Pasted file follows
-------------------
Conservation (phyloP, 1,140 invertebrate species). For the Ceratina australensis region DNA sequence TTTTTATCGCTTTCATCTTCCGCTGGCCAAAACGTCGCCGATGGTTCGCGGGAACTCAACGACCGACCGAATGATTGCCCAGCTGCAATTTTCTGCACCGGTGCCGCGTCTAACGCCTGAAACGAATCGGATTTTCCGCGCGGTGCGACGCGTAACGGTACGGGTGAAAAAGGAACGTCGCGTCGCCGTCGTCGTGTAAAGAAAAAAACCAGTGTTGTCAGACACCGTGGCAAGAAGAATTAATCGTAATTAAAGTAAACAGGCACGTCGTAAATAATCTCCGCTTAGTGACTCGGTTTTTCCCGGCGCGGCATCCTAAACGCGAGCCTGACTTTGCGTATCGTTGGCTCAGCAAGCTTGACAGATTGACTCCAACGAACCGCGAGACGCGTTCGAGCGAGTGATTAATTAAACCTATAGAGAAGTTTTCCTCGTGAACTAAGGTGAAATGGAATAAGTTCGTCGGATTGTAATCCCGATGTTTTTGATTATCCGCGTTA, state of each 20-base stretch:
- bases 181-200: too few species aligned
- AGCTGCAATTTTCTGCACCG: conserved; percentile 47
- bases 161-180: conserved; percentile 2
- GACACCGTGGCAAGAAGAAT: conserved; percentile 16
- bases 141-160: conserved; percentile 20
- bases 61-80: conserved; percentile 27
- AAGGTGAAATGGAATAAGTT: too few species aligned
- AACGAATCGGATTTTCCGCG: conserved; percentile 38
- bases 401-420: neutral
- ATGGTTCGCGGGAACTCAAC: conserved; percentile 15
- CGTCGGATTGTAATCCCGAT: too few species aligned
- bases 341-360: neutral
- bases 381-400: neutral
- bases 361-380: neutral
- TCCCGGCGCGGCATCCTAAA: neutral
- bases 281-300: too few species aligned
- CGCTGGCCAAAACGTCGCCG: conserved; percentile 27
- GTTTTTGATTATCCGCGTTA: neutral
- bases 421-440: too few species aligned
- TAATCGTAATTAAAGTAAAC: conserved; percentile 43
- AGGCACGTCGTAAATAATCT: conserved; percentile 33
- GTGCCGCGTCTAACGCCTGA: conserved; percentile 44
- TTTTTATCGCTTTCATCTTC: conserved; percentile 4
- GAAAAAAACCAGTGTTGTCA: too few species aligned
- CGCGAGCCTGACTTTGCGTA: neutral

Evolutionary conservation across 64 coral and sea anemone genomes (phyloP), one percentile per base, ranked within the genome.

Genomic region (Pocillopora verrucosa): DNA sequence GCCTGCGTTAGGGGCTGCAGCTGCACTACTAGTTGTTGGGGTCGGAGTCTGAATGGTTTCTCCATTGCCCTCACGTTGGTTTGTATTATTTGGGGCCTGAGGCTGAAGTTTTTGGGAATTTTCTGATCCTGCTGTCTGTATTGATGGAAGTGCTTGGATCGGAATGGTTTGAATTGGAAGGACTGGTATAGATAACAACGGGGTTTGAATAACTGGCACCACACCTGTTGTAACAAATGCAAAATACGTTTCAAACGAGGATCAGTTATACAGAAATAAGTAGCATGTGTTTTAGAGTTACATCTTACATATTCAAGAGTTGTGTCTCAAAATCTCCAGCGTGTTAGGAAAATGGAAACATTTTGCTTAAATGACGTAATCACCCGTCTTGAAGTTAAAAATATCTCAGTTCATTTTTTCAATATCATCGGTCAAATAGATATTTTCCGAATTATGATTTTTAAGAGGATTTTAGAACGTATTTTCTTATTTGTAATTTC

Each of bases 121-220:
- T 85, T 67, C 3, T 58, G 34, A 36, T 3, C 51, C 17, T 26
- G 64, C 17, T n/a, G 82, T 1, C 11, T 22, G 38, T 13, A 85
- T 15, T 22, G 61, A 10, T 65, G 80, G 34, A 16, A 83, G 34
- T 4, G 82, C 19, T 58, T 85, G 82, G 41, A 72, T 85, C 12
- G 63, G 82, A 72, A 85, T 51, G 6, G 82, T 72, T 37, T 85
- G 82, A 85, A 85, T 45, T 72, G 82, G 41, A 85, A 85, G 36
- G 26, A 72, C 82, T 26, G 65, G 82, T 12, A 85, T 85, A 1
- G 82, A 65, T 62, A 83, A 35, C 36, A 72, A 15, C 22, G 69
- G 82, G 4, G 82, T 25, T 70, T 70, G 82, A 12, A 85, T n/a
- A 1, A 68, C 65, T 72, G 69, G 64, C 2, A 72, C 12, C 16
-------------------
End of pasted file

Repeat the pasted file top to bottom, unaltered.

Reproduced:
Conservation (phyloP, 1,140 invertebrate species). For the Ceratina australensis region DNA sequence TTTTTATCGCTTTCATCTTCCGCTGGCCAAAACGTCGCCGATGGTTCGCGGGAACTCAACGACCGACCGAATGATTGCCCAGCTGCAATTTTCTGCACCGGTGCCGCGTCTAACGCCTGAAACGAATCGGATTTTCCGCGCGGTGCGACGCGTAACGGTACGGGTGAAAAAGGAACGTCGCGTCGCCGTCGTCGTGTAAAGAAAAAAACCAGTGTTGTCAGACACCGTGGCAAGAAGAATTAATCGTAATTAAAGTAAACAGGCACGTCGTAAATAATCTCCGCTTAGTGACTCGGTTTTTCCCGGCGCGGCATCCTAAACGCGAGCCTGACTTTGCGTATCGTTGGCTCAGCAAGCTTGACAGATTGACTCCAACGAACCGCGAGACGCGTTCGAGCGAGTGATTAATTAAACCTATAGAGAAGTTTTCCTCGTGAACTAAGGTGAAATGGAATAAGTTCGTCGGATTGTAATCCCGATGTTTTTGATTATCCGCGTTA, state of each 20-base stretch:
- bases 181-200: too few species aligned
- AGCTGCAATTTTCTGCACCG: conserved; percentile 47
- bases 161-180: conserved; percentile 2
- GACACCGTGGCAAGAAGAAT: conserved; percentile 16
- bases 141-160: conserved; percentile 20
- bases 61-80: conserved; percentile 27
- AAGGTGAAATGGAATAAGTT: too few species aligned
- AACGAATCGGATTTTCCGCG: conserved; percentile 38
- bases 401-420: neutral
- ATGGTTCGCGGGAACTCAAC: conserved; percentile 15
- CGTCGGATTGTAATCCCGAT: too few species aligned
- bases 341-360: neutral
- bases 381-400: neutral
- bases 361-380: neutral
- TCCCGGCGCGGCATCCTAAA: neutral
- bases 281-300: too few species aligned
- CGCTGGCCAAAACGTCGCCG: conserved; percentile 27
- GTTTTTGATTATCCGCGTTA: neutral
- bases 421-440: too few species aligned
- TAATCGTAATTAAAGTAAAC: conserved; percentile 43
- AGGCACGTCGTAAATAATCT: conserved; percentile 33
- GTGCCGCGTCTAACGCCTGA: conserved; percentile 44
- TTTTTATCGCTTTCATCTTC: conserved; percentile 4
- GAAAAAAACCAGTGTTGTCA: too few species aligned
- CGCGAGCCTGACTTTGCGTA: neutral

Evolutionary conservation across 64 coral and sea anemone genomes (phyloP), one percentile per base, ranked within the genome.

Genomic region (Pocillopora verrucosa): DNA sequence GCCTGCGTTAGGGGCTGCAGCTGCACTACTAGTTGTTGGGGTCGGAGTCTGAATGGTTTCTCCATTGCCCTCACGTTGGTTTGTATTATTTGGGGCCTGAGGCTGAAGTTTTTGGGAATTTTCTGATCCTGCTGTCTGTATTGATGGAAGTGCTTGGATCGGAATGGTTTGAATTGGAAGGACTGGTATAGATAACAACGGGGTTTGAATAACTGGCACCACACCTGTTGTAACAAATGCAAAATACGTTTCAAACGAGGATCAGTTATACAGAAATAAGTAGCATGTGTTTTAGAGTTACATCTTACATATTCAAGAGTTGTGTCTCAAAATCTCCAGCGTGTTAGGAAAATGGAAACATTTTGCTTAAATGACGTAATCACCCGTCTTGAAGTTAAAAATATCTCAGTTCATTTTTTCAATATCATCGGTCAAATAGATATTTTCCGAATTATGATTTTTAAGAGGATTTTAGAACGTATTTTCTTATTTGTAATTTC

Each of bases 121-220:
- T 85, T 67, C 3, T 58, G 34, A 36, T 3, C 51, C 17, T 26
- G 64, C 17, T n/a, G 82, T 1, C 11, T 22, G 38, T 13, A 85
- T 15, T 22, G 61, A 10, T 65, G 80, G 34, A 16, A 83, G 34
- T 4, G 82, C 19, T 58, T 85, G 82, G 41, A 72, T 85, C 12
- G 63, G 82, A 72, A 85, T 51, G 6, G 82, T 72, T 37, T 85
- G 82, A 85, A 85, T 45, T 72, G 82, G 41, A 85, A 85, G 36
- G 26, A 72, C 82, T 26, G 65, G 82, T 12, A 85, T 85, A 1
- G 82, A 65, T 62, A 83, A 35, C 36, A 72, A 15, C 22, G 69
- G 82, G 4, G 82, T 25, T 70, T 70, G 82, A 12, A 85, T n/a
- A 1, A 68, C 65, T 72, G 69, G 64, C 2, A 72, C 12, C 16